“I’m here to talk about prevention and to help other people,” said Lindsey Rogers-Seitz, of Ridgefield.
In 2014, Lindsey Rogers-Seitz lost her 15-month-old son, Benjamin, after her husband left him in a hot car while at work.
“It took me years to forgive my husband and I in no way want to lessen his responsibility for this tragedy. However, I often look back and think if our car had this technology in 2014, would Ben be alive today? And the answer is yes,” Rogers-Seitz said.
Rogers-Seitz is advocating for increased technology in cars. In 2021, the Helping Overcome Trauma for Children Alone in Rear Seat (HOT CARS) Act was signed into law. The legislation requires new vehicles to be equipped with an alert for drivers to check the rear seat after the engine is off.
Next week, Sen. Richard Blumenthal plans to introduce a second bill, with bipartisan support, that would mandate new vehicles to have detection technology. This means an alarm system would go off if the weight of a child is detected.
“A computer chip installed in the vehicle that could detect the slightest movement of breathing, it could tell if a sleeping baby is under a blanket and their chest is moving up and down,” Rogers-Seitz said.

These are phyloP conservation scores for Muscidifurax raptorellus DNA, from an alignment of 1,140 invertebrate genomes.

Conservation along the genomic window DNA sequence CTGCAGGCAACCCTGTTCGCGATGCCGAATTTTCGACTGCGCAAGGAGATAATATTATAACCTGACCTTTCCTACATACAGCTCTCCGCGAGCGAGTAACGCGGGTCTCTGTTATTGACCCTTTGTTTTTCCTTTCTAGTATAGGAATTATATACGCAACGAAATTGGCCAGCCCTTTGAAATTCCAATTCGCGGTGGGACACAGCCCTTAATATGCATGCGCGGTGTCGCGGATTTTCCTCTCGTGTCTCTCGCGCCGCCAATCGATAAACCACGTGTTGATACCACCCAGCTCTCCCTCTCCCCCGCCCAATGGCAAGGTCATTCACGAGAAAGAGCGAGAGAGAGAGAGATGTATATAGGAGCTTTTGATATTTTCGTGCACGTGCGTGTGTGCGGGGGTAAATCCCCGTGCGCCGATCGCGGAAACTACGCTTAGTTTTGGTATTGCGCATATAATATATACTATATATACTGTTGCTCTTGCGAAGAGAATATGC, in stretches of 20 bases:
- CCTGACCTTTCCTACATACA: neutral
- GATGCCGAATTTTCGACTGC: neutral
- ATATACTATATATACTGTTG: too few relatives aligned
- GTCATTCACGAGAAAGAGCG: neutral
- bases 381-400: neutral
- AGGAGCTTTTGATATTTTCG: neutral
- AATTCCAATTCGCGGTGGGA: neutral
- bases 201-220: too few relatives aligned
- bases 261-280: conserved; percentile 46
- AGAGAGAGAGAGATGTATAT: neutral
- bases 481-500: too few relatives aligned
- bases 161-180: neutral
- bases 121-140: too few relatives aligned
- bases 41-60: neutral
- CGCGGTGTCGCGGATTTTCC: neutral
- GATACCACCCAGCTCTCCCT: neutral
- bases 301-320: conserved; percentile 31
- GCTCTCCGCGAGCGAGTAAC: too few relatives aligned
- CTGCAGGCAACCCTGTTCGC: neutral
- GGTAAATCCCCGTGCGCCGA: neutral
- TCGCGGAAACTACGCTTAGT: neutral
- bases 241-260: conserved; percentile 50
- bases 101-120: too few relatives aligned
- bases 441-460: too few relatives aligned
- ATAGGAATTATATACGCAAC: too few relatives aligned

Every year, 38 children lose their lives in hot cars on average, according to the National Highway Traffic Safety Administration.
“Cars can heat up 20 degrees in only 10 minutes. Kids are not able to regulate their body temperatures the same as adults,” NHTSA Occupant Protection Director Robert Ritter said.
“The heat doesn’t get absorbed as quickly into things like fat, and muscle and bone tissue because there is less of that in kids. So, it goes right to their core temperature — their temperature could rise a lot faster,” ProHealth Physicians Pediatrician Dr. Joy Hong said.
Experts say it’s important to check the rear seat before exiting a car. They suggest leaving an item next to a child, such as a cellphone, purse, or even a shoe. Lastly, it’s important to lock your car after exiting so an outside child does not enter and become entrapped.
Each year, the CT DOT launches a campaign “Where’s Baby? Look Before You Lock.”
Spokesperson Josh Morgan said even on a spring day like Friday, leaving a child in a car could be fatal.
“Even though it’s a beautiful day, we are standing outside, it’s mid 60-s for someone inside their vehicle in 20 minutes it’s going to be over 90 degrees,” CT DOT Spokesperson Josh Morgan said.